PXPros: consistent sizing. Every browser and device interprets this value the same. 10px is 10px. Period.
Cons: Internet Explorer didn't allow resizing PX defined fontsizes untill IE9. It supported scaling, but it scaled the whole page, you could not adjust font size when defined in PX.
EMPros: adjustable font size in IE! and with the font-size: 62,5% trick in the body declaration it was even fairly easy to use (1.2em then equaled 12px). You can change all font sizes at once by changing the body font-size.
Cons: em-based font sizes add up on child elements. If you define 1.4em on an LI element, the first elements become 14px, but children get a 27px value... that can cause serious unexpected behavior. To avoid this one should define a 1em font-size on all child elements.
What now?So PX suck and EM suck maybe even harder. What should we do then? Well, there's a new kid in town and it's called REM and that's not a rock band, but another way to define font size. It stands for "Root EM" and it works the same as EMs, but with the difference that this unit isn't relative to its parent like EM, but to the root element (HTML). This solves the problem of inheriting font sizes by children and all problems caused by that. That eleminates all cons of the EM element and leaves us with exactly NO cons. Wow!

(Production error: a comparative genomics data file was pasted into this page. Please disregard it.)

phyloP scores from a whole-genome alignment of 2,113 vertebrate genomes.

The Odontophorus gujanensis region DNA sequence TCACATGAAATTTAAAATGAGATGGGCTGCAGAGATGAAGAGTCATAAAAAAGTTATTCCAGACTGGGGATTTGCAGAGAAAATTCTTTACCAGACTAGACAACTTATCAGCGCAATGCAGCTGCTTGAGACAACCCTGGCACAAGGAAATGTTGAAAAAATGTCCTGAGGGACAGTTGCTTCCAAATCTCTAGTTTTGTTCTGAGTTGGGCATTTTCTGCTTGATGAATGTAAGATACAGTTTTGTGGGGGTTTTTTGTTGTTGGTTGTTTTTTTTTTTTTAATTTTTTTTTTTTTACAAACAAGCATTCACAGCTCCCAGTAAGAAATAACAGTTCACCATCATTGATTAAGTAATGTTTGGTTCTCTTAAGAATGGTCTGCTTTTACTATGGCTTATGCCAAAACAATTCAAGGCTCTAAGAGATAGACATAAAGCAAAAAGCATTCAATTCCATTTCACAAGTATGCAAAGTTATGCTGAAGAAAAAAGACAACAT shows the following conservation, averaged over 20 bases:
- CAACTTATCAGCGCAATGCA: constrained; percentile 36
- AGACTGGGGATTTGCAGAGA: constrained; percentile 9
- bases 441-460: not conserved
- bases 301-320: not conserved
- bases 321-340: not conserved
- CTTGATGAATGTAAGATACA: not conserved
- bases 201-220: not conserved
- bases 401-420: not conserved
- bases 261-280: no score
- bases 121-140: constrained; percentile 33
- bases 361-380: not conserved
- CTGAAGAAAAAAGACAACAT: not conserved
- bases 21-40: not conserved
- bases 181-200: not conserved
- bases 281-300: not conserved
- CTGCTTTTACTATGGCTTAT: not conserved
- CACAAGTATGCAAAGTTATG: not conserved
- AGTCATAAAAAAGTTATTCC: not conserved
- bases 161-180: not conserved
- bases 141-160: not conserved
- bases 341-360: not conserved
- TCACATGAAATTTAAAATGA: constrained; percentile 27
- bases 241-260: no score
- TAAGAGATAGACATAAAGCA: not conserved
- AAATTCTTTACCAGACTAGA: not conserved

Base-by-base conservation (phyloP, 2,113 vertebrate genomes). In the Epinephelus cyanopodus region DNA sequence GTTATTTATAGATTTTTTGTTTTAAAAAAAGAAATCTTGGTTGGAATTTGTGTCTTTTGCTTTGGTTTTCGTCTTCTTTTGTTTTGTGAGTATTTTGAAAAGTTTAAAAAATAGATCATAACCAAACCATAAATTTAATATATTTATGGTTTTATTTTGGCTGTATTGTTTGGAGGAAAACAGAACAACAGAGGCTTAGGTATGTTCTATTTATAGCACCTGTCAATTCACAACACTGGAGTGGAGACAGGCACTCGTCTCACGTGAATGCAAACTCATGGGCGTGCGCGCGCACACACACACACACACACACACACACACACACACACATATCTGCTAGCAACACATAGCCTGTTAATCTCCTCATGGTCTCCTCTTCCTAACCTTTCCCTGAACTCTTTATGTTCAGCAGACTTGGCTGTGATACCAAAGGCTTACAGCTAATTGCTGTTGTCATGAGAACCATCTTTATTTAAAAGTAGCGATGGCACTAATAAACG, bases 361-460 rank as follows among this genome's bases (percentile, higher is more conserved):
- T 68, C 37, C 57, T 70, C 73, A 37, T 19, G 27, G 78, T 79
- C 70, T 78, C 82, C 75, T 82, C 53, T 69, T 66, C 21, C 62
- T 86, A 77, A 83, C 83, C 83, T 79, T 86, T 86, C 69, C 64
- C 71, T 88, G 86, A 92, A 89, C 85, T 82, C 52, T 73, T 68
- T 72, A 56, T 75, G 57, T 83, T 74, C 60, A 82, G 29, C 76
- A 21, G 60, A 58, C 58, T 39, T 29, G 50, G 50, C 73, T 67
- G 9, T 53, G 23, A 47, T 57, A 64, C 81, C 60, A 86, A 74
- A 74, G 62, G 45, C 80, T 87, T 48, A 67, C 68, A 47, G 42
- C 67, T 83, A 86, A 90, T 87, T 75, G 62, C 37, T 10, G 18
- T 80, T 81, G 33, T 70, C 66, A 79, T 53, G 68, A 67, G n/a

Can I use it in my work right now?
Ah yes... browser support. "look at this fancy stuff! It doesn't work on any browser, but look what the future has to bring!".... actually, this isn't one of those supercool bleeding-edge techniques. Well, it is supercool, but it is supported in most browsers!
Browser support for rem
This isn't a real problem. You can easily fix this by defining a PX based fallback for every REM value, but you can also use a supercool polyfill that automatically calculates and adds PX values in browsers that don't support REM yet (IE8 and earlier).